Weighable amounts of californium were first produced by the exposure to radiation of plutonium targets at the Materials Testing Reactor at the National Reactor Testing Station in eastern Idaho; and these findings were reported in 1954. The high unplanned (and sudden) fission rate of californium-252 was watched/followed in these samples. The first experiment with californium in (focused one’s effort/increased/mainly studied) form happened in 1958. The isotopes californium-249 to californium-252 were (separated far from others) that same year from a sample of plutonium-239 that had been exposed to radiation with neutrons in a nuclear reactor for five years. Two years later, in 1960, Burris Cunningham and James Wallman of the Lawrence Radiation Laboratory of the University of California created the first californium compounds–californium trichloride, californium oxychloride, and californium oxide–by treating californium with steam and hydrochloric acid.

 

 

The High Flux Isotope Reactor (HFIR) at the Oak Ridge National Laboratory (ORNL) in Oak Ridge, Tennessee, started producing small batches of californium in the 1960s. By 1995, the HFIR in name produced 500 milligrams (0.018 oz) of californium every year. Plutonium supplied by the United Kingdom to the United States under the 1958 US-UK Back and forth/equal between people Defence Agreement was used for californium production.

The Atomic Energy Commission sold californium-252 to industrial and (related to school and learning) customers in the early 1970s for $10 per microgram[26] and an average of 150 mg (0.0053 oz) of californium-252 were shipped each year from 1970 to 1990. Californium metal was first prepared in 1974 by Haire and Baybarz who reduced californium(III) oxide with lanthanum metal to get microgram amounts of sub-micrometer thick films.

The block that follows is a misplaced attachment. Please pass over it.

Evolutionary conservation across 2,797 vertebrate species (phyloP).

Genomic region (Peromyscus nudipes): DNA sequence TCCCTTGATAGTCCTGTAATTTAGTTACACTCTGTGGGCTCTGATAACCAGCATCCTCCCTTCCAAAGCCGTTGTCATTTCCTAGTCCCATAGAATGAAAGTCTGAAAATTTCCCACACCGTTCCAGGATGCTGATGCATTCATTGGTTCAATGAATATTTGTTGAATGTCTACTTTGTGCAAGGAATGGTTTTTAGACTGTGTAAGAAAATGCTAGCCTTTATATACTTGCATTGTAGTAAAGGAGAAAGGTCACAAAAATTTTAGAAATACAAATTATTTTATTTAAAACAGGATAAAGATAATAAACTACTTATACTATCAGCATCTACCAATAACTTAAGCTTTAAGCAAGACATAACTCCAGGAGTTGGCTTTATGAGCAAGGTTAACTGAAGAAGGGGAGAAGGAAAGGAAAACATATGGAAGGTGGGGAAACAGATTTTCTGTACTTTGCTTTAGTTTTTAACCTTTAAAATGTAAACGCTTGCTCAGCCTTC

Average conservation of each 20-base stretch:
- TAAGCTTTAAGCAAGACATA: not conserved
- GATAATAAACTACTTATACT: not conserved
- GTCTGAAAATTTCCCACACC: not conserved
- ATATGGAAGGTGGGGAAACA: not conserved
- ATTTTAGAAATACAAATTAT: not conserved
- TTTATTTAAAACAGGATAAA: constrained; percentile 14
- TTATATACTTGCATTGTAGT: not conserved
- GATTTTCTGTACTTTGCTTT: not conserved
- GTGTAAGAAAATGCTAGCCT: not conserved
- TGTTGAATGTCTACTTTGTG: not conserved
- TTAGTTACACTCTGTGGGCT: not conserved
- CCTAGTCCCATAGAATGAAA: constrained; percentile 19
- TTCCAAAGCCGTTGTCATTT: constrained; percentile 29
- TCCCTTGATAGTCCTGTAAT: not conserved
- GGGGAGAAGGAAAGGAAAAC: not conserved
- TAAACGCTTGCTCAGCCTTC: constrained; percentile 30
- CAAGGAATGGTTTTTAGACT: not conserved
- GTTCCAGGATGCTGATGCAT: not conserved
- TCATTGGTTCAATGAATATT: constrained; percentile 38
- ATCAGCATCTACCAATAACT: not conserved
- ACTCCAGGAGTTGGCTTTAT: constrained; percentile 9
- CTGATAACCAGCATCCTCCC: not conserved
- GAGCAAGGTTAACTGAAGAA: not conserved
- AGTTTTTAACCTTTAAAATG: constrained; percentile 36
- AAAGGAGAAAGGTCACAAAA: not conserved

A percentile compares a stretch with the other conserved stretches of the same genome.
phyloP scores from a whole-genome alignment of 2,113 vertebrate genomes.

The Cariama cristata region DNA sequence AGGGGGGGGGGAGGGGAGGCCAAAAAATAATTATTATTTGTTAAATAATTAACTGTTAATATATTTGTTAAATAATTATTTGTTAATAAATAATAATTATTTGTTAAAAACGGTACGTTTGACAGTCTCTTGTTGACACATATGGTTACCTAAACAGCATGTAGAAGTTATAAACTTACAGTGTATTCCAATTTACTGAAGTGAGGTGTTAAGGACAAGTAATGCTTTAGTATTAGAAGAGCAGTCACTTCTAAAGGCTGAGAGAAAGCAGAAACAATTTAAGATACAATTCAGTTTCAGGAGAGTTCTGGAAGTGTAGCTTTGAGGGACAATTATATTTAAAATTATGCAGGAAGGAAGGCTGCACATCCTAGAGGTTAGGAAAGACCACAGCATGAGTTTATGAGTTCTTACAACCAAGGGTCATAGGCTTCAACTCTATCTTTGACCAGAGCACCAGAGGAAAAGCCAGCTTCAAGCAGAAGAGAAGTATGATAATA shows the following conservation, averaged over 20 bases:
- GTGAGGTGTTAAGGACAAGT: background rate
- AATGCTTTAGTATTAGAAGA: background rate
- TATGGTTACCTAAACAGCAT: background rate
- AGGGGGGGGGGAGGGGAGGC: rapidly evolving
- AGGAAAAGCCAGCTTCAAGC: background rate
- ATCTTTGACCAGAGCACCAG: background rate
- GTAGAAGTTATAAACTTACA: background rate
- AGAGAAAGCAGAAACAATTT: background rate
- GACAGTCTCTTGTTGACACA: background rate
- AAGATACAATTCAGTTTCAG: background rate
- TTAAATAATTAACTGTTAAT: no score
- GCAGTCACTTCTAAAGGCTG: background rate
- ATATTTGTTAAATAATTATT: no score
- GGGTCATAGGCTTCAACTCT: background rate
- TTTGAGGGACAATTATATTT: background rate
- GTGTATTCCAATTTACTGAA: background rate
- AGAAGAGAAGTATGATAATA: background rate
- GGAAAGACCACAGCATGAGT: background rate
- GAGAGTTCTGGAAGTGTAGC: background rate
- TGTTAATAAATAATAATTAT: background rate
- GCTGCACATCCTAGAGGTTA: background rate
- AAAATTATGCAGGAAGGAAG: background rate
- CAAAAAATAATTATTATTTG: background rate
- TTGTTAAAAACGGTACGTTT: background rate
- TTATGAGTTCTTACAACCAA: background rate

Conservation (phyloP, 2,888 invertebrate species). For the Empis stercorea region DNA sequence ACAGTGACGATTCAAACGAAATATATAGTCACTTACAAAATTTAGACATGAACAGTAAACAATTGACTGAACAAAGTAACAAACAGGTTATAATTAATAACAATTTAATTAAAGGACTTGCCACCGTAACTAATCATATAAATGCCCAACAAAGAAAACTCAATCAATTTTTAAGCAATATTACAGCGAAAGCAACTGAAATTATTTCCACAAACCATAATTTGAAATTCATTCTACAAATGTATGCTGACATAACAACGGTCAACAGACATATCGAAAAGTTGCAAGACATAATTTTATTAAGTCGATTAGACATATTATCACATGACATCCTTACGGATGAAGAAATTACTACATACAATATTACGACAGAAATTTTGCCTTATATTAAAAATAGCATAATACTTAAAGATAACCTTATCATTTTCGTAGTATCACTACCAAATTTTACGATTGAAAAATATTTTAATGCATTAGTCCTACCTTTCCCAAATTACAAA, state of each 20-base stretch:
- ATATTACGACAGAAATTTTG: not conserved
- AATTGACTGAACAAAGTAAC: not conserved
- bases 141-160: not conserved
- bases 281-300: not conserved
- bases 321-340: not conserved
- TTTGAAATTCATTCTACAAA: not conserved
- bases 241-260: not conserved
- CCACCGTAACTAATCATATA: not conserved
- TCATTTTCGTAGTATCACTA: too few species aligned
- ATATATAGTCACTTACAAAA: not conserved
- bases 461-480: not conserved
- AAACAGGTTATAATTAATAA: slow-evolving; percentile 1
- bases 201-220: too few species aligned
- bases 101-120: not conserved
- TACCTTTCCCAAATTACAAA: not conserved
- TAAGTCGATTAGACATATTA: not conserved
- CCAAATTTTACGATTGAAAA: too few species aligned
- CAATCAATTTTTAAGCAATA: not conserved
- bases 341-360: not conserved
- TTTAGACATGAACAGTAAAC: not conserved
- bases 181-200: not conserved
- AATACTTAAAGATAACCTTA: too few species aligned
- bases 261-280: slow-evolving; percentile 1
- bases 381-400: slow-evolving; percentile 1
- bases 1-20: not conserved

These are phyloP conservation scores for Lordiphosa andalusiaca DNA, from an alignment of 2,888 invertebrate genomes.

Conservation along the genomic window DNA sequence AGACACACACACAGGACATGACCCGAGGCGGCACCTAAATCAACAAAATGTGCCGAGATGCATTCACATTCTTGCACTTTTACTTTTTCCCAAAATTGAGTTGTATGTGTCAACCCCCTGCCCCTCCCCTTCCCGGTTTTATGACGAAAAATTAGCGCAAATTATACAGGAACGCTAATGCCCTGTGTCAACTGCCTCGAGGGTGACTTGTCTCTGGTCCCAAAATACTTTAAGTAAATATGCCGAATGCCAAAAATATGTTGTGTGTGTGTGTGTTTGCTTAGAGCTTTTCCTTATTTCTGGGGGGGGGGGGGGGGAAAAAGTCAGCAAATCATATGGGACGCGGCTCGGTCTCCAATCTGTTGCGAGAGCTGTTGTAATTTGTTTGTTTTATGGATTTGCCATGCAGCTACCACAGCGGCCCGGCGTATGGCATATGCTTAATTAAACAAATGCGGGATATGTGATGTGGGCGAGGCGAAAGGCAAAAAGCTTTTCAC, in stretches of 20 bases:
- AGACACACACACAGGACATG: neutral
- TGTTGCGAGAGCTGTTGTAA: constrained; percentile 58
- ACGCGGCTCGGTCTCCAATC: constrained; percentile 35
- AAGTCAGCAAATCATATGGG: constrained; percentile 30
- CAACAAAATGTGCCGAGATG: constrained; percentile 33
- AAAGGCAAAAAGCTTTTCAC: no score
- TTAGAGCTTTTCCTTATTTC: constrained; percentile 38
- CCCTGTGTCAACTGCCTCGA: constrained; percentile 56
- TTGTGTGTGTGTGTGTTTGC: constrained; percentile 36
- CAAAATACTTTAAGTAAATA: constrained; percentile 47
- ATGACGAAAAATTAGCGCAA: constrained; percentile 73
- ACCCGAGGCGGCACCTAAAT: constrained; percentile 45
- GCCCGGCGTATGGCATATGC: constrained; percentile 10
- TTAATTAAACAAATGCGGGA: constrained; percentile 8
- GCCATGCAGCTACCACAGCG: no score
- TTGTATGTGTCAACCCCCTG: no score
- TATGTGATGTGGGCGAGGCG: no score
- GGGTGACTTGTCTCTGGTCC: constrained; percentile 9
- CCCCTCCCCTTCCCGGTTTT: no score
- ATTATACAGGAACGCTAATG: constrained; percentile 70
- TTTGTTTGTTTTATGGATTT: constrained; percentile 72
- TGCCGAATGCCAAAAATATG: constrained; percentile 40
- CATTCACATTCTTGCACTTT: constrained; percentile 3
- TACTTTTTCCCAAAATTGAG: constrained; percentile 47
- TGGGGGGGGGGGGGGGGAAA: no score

Traces of californium can be found near facilities that use the element in mineral prospecting and in medical treatments. The element is fairly (unable to be dissolved in something) in water, but it sticks well to ordinary soil; and concentrations of it in the soil can be 500 times higher than in the water surrounding the soil particles.

Traces of californium can be found near facilities that use the element in mineral prospecting and in medical treatments. The element is fairly (unable to be dissolved in something) in water, but it sticks well to ordinary soil; and concentrations of it in the soil can be 500 times higher than in the water surrounding the soil particles.

 

 

Results/argument from (related to the air outside) nuclear testing before 1980 added/gave a small amount of californium to the health of the Earth/the surrounding conditions. Californium isotopes with mass numbers 249, 252, 253, and 254 have been watched/followed in the radioactive dust collected from the air after a nuclear explosion. Californium is not a major radionuclide at United States Department of Energy (something given to future people) places/locations since it was not produced in large amounts.

Californium was once believed to be produced in supernovas, as their (rotted, inferior, or ruined state) matches the 60-day half-life of 254Cf. However, later studies did not (show or prove) any californium spectra, and supernova light curves are now thought to follow the (rotted, inferior, or ruined state) of nickel-56.

The transuranic elements from (element) to fermium, including californium, happened naturally in the natural nuclear fission reactor at Oklo, but no longer do so.

 

 

Contact Us >>